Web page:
Rather cloudy at times with limited sunshine and a few showers. Rain will arrive during the evening with cloud lowering onto peaks at times. Feeling cold on peaks in fresh or strong winds.

Chance of cloud-free mountain/hill tops at 600m

Generally good chance during the day, but decreasing chance during the evening.

Maximum wind speed expected

Strengthening southeasterly winds will gust to 35 mph later.

Temperature

  • At 600m plus 3 degrees becoming plus 7 degrees.
  • Valley 17 degrees by the afternoon.
  • Freezing level Will be above the peaks.

Visibility

Mainly good during the day, locally moderate in showers during the day, and moderate in rain later.

Mountain weather information

Saturday 27 April

Sunrise:
Sunset:

Heavy rain and strong winds with temperatures only a few degrees above freezing on peaks. Cloud will cover peaks at times. Feeling cold in fresh or strong winds.

Sunday 28 April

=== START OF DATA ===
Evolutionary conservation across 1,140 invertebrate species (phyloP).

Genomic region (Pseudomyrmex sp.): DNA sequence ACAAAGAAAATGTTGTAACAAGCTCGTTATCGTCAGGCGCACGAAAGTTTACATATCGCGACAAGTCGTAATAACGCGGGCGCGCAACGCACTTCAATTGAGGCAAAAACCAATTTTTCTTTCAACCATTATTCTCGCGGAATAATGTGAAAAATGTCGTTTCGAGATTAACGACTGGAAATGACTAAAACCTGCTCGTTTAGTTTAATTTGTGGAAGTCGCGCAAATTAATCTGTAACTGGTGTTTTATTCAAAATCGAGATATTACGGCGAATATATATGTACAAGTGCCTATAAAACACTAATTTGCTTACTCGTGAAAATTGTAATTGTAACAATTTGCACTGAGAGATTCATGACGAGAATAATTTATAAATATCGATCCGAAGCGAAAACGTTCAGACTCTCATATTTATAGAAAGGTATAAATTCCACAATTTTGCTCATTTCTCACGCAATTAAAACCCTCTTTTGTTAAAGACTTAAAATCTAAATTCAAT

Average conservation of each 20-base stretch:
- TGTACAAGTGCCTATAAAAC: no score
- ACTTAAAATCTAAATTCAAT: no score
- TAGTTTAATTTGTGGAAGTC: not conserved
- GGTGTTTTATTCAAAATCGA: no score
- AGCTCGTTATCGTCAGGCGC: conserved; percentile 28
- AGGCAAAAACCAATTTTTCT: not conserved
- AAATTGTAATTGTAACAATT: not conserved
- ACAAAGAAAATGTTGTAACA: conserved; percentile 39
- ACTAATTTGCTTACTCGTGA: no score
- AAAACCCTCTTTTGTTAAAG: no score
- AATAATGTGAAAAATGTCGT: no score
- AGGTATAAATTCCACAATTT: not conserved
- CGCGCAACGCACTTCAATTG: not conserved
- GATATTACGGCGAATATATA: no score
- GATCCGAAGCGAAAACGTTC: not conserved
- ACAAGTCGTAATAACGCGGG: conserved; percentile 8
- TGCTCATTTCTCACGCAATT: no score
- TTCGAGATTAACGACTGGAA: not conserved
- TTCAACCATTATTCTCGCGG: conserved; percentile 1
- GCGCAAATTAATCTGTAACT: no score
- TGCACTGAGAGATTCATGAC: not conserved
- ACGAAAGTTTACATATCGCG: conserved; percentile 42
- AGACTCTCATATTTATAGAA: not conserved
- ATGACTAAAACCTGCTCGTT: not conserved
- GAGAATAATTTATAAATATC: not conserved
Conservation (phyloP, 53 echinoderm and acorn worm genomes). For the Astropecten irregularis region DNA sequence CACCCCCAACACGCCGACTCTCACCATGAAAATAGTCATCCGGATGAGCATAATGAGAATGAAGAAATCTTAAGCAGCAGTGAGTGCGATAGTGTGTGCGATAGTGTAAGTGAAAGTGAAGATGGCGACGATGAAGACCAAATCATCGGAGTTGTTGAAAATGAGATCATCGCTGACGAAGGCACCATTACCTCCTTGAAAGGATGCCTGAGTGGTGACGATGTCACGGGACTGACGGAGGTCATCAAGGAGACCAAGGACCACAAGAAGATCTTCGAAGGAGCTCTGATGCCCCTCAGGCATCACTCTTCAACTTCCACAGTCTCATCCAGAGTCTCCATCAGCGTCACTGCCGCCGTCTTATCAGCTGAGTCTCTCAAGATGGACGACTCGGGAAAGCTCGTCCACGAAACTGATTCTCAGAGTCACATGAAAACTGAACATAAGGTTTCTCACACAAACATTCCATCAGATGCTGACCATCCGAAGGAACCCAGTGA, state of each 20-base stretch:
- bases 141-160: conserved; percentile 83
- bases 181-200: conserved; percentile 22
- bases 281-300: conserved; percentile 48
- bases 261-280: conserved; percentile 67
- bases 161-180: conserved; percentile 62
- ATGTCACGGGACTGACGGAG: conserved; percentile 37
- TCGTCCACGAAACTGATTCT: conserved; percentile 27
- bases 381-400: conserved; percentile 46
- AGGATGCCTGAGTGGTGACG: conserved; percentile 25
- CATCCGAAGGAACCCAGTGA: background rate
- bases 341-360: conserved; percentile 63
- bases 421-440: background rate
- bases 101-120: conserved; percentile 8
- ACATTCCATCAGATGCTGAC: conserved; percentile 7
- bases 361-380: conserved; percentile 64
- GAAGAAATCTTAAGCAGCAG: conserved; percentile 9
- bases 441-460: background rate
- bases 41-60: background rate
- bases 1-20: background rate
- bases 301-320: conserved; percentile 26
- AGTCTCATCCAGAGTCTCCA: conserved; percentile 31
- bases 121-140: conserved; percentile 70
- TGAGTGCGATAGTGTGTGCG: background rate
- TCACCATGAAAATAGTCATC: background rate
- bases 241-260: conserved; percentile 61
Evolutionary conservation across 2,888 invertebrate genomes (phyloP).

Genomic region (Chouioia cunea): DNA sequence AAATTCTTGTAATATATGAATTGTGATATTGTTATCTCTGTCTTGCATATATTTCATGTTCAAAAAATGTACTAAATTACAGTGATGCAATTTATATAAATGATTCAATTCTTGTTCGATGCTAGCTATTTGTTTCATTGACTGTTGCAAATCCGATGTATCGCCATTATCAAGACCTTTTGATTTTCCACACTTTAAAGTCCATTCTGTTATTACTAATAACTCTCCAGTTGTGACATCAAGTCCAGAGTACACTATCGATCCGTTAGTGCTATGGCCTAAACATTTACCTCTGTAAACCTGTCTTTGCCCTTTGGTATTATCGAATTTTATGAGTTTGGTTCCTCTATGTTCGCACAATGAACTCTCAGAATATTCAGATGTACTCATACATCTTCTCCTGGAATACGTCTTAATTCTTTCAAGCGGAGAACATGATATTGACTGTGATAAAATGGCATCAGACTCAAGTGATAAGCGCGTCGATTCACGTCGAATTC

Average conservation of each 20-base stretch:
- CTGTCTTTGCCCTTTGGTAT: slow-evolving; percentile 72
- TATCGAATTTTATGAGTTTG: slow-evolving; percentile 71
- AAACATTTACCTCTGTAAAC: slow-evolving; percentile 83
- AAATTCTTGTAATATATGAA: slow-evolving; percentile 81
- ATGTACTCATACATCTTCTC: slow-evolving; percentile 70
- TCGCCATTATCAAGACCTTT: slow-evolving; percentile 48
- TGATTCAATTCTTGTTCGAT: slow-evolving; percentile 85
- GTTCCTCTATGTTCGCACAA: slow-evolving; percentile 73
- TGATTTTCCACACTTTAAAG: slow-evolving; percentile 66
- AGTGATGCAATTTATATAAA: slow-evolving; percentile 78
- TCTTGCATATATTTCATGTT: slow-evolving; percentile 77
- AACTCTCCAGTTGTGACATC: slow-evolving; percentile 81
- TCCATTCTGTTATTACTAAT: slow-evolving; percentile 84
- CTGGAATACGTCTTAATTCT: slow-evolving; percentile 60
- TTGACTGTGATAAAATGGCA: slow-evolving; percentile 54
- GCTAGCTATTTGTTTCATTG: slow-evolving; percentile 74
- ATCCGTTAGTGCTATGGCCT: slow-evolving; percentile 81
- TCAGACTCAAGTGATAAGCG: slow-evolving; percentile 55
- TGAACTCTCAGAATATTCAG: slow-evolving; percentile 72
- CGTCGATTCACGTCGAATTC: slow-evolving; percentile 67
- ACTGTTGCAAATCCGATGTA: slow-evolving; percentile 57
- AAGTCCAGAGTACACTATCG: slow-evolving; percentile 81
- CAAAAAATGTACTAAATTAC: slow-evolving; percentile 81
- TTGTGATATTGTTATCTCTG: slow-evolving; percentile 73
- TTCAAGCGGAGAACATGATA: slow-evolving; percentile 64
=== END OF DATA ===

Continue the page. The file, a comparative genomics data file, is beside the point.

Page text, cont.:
Sunrise:
Sunset:

Cloud will break with some sunny intervals and a few showers. Feeling cold in moderate or fresh northwesterly winds.

Monday 29 April

Sunrise:
Sunset:

Further rain will spread from the west with fresh or strong southwesterly winds. Cloud will cover peaks at times later. The freezing level will be above the peaks.

Updated at:

Summit specific forecast map

Summit specific forecasts for Peak District

The National Park itself covers an area of 555 square miles with a high point on Kinder Scout of 636 metres. Despite its name, the landscape generally lacks sharp peaks, being characterised by rounded hills and gritstone escarpments.

Despite what its name may suggest, the Peak District is similar in geography to the more gentle Yorkshire Dales. Its highest point is Kinder Scout, although Bleaklow Head (610 metres) and Black Hill (582 metres) offer great alternatives while losing little in terms of total elevation. Black Hill is a point of interest with its covering of peat and lack of vegetation giving the peak its name. However, conservation work has since transformed the peak so that large areas of the bare peat are now covered with native shrubs.

While the Peak District may lack sharp elevations, the whole area covers huge upland stretches, meaning that much of the National Park is on land that's more than 300 metres above sea level.